Jacob has only been a licensed driver for a couple months. In the short time he has been driving, he has had the following incidents:

  1. First, he got a speeding ticket and tried to keep it on the down-low. That didn’t work out so well since the first thing the police department does with a traffic offense with a minor is write a letter to your parents.
  2. He had a collision with a deer. The deer pretty much hopped up onto the hood of the car leaving a nice dent and some scratches on the hood.
  3. His buddy backed into him at homecoming, denting the driver’s door and front quarter panel

Now, my car isn’t a great car by any means — it’s a 2006.5 Kia Optima with almost 115k miles on it. But, I bought it new and have taken good care of it. It should have quite a lot of life left.

But, with school starting and Jake having an early-morning class, he has had to drive almost every day to school. The Lone Peak high school parking lot is famous for dings, dents, and frequent accidents. I just can’t have him wreck my car any more. So, when Uncle Greg said he was getting rid of his Honda, we jumped at it.


It’s a 1993 Honda Accord. The paint is peeling in a couple places and the hitch is almost rusted completely through, but mechanically it seems like it’s pretty good shape. If you look closely at the odometer, you’ll notice it has 340,763.6 miles on it.


It passed safety and emissions with flying colors. The mechanic said it’s not uncommon for the engines in these Honda’s to go for 500k+ miles.

Since it is a manual 5-speed transmission, Jake had to learn how to drive a stick. At one point, he made Drew cry because he was scared he was going to die as Jake jerkily started through an intersection and then stalled it out. But, he’s got the hang of it now.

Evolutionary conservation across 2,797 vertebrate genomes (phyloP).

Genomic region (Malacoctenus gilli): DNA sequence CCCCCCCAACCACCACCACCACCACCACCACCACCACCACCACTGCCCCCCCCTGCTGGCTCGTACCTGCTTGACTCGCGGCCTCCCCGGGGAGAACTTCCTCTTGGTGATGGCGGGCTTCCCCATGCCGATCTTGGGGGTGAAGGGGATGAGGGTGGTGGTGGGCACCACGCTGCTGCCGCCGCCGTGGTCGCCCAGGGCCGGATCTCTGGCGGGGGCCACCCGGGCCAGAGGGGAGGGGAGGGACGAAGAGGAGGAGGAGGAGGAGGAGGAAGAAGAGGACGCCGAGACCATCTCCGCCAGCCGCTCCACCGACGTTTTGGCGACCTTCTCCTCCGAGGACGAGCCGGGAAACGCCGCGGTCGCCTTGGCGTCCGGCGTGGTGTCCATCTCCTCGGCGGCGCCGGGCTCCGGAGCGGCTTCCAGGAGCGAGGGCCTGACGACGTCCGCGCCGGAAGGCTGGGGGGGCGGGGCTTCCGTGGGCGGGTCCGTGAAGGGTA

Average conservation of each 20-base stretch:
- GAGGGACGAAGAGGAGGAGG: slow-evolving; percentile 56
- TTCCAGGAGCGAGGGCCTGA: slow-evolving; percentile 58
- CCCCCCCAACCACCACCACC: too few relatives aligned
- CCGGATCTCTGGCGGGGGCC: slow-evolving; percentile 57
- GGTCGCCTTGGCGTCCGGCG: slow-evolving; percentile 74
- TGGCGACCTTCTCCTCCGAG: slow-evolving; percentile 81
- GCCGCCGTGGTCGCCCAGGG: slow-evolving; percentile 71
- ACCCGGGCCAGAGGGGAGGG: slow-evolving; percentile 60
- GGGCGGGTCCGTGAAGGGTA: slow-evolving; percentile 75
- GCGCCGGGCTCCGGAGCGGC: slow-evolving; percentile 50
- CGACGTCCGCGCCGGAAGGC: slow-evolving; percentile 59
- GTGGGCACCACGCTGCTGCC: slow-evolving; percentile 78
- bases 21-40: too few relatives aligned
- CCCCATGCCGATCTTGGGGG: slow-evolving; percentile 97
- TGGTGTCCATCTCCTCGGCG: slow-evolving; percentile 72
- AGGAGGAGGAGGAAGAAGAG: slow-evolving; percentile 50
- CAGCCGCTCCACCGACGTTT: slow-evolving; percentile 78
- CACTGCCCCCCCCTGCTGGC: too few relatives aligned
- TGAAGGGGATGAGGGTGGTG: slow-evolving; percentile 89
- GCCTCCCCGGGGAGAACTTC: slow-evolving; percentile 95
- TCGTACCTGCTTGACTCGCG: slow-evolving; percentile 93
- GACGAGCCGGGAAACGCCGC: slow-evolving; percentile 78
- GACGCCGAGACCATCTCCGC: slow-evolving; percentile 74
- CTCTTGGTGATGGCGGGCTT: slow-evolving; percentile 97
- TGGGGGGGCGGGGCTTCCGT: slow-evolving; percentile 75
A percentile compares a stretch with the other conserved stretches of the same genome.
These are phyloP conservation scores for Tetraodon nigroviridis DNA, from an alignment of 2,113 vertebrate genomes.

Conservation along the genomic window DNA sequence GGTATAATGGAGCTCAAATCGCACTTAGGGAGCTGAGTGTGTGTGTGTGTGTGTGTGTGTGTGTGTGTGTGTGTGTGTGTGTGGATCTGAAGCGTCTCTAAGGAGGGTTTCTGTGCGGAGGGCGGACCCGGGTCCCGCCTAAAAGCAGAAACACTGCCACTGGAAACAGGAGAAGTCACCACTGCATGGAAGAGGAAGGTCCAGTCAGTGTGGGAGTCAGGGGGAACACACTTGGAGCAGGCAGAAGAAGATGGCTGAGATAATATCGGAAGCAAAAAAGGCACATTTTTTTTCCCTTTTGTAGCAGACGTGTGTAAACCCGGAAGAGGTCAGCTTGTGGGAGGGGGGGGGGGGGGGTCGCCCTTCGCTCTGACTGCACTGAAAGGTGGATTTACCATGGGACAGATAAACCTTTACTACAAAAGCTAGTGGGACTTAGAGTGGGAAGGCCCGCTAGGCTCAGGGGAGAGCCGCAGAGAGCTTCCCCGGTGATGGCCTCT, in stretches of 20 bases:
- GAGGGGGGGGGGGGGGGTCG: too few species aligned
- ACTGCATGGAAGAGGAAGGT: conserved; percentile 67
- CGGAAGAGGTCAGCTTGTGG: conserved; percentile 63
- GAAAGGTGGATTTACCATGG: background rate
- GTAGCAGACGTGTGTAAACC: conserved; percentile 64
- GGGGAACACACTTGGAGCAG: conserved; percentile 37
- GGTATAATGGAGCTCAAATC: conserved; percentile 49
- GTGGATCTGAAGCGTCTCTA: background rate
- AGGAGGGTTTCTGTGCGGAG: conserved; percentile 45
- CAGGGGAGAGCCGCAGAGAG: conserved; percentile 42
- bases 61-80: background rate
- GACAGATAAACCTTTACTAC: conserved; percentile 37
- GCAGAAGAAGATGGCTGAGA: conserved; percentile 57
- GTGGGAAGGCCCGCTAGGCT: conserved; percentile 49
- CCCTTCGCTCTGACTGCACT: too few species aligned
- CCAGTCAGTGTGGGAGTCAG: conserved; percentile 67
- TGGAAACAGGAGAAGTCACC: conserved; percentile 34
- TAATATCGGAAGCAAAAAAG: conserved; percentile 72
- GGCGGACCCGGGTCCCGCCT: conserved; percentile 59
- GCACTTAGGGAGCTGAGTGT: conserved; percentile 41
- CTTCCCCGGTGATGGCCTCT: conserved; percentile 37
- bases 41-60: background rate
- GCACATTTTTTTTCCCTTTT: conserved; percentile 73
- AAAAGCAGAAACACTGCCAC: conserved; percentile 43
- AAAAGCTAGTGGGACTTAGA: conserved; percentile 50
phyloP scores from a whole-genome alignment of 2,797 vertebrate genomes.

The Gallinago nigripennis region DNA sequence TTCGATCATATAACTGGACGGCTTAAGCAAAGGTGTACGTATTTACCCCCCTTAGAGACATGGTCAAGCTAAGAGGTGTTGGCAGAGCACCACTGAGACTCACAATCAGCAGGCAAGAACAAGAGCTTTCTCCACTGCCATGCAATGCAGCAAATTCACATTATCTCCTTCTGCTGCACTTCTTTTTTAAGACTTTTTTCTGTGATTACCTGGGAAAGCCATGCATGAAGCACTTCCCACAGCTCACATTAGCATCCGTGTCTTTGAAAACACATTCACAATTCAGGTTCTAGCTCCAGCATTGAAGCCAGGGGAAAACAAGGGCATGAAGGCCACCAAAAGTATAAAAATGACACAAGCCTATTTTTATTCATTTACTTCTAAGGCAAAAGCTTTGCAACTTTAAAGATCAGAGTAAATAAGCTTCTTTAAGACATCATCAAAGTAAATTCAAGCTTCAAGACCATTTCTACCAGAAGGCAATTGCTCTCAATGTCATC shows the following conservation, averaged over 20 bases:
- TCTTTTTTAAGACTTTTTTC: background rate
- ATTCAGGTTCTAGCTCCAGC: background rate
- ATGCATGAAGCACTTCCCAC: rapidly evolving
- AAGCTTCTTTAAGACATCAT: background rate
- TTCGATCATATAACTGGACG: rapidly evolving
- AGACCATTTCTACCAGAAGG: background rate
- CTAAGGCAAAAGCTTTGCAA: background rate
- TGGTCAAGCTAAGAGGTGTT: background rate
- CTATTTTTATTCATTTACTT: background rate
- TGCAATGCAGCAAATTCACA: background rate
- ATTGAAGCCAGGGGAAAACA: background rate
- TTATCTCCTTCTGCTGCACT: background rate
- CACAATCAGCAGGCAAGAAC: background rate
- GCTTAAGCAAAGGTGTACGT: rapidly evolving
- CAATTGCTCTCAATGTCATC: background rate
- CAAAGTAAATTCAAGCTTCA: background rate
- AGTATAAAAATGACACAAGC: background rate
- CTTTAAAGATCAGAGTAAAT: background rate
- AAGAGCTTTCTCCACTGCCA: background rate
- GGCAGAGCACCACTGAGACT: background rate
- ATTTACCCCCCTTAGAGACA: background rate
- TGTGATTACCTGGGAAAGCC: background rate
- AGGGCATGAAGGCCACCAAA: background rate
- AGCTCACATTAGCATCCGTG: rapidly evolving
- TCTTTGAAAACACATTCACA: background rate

We spent a whopping $500 on this car, so any miles we can squeeze out of it are purely bonus miles. Let’s hope this beater keeps going for many more miles.

Scoutmaster Emeritus


On a Saturday morning a few weeks ago, I drove the scouts down to the airport so they could work on their Aviation merit badge. The boys each took a solo flight in a small Cessna 150m, even taking the controls for a few minutes. By all accounts, it was a great experience for each young man — something they will remember for the rest of their lives.


On the drive home I was having a great chat with the merit badge counselor, Jim Olsen. Jim is one of my neighbors and a long-time scouter. Jim has done it all in scouting — an Eagle scout as a young man, then on staff at summer camp as a youth; he’s been a scoutmaster, been to Woodbadge (with my Grandpa Cryer, even), and he’s been a professional scouter and been a big part of the Utah National Parks Council. He asked me how I was doing as a scoutmaster.

I told him that I was loving it. That after four-and-a-half years I was finally getting comfortable in my role. I explained that I loved having an excuse to go camping, backpacking, or hiking one weekend each month. I said I’d much rather be spending my volunteer hours being outdoors and having great experiences than stuck in a series of coordination meetings. I told him about the cool places we’ve been as a scout troop and about the physical and emotional growth that I get to witness in the young men who go out and do hard things. I told him that I love seeing the young men develop leadership skills and go on to do great things. I talked about how rewarding it was to interact with other guys like Jim who come work with the young men on a merit badge and I get to learn right along side them. I went on and on about how awesome it was to be the scoutmaster in our troop because of the other leaders I have around me to clear the way so I can simply go out and have fun with the scouts. I gushed.